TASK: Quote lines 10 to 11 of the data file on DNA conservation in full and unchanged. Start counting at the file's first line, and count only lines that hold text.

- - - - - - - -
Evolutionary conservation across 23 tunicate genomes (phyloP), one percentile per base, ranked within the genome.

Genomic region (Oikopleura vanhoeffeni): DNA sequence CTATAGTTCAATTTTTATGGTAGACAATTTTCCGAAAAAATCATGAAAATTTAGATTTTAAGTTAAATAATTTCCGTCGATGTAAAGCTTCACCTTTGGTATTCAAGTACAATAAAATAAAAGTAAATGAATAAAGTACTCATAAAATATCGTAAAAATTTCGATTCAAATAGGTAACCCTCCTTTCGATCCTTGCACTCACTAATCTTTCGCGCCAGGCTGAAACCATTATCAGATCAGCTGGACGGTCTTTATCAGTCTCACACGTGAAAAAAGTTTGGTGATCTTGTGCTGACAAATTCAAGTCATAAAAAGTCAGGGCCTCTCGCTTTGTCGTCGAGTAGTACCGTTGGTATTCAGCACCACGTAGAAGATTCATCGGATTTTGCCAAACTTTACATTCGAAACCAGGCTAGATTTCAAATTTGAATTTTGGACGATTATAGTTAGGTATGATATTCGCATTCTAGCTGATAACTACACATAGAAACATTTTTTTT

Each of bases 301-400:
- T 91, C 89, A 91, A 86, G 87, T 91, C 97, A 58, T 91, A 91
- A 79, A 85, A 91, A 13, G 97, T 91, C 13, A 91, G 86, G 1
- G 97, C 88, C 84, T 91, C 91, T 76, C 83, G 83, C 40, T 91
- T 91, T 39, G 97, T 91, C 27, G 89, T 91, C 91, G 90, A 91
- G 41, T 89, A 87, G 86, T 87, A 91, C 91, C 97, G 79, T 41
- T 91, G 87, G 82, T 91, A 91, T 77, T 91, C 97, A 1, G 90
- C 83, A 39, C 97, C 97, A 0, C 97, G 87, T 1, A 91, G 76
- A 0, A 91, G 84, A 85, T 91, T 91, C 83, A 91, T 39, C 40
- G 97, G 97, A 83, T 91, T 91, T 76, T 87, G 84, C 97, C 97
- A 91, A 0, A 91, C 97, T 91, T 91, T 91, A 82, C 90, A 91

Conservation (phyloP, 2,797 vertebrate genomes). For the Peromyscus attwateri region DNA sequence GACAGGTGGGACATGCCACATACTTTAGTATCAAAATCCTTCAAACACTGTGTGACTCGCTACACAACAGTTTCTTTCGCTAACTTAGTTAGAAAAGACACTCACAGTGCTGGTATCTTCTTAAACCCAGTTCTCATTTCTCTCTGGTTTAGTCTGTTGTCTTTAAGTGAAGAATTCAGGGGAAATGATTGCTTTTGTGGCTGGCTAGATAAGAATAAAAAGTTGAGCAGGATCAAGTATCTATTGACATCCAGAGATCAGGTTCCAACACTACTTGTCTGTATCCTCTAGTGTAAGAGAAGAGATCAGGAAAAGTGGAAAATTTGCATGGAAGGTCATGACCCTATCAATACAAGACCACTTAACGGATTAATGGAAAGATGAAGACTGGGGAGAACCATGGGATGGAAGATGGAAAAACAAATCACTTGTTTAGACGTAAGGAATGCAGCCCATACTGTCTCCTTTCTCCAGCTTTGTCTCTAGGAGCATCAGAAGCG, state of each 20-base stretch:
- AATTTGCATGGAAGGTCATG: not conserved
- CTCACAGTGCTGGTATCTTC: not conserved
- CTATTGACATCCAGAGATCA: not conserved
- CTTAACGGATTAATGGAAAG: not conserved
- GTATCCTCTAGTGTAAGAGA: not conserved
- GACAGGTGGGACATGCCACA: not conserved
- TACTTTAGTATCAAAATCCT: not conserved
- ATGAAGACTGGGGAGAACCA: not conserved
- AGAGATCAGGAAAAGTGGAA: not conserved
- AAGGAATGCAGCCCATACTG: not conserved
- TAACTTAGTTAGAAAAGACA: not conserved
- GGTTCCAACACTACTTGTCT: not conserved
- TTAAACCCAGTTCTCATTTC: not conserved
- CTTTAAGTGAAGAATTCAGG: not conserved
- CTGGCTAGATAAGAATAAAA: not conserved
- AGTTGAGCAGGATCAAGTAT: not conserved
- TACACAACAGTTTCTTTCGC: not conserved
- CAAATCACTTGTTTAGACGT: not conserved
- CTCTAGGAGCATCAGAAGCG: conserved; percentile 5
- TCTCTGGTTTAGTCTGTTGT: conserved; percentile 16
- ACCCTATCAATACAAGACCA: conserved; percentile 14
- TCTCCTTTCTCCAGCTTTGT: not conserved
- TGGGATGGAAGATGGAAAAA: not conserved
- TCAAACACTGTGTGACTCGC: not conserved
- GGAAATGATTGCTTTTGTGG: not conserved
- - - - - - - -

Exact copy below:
- C 83, A 39, C 97, C 97, A 0, C 97, G 87, T 1, A 91, G 76
- A 0, A 91, G 84, A 85, T 91, T 91, C 83, A 91, T 39, C 40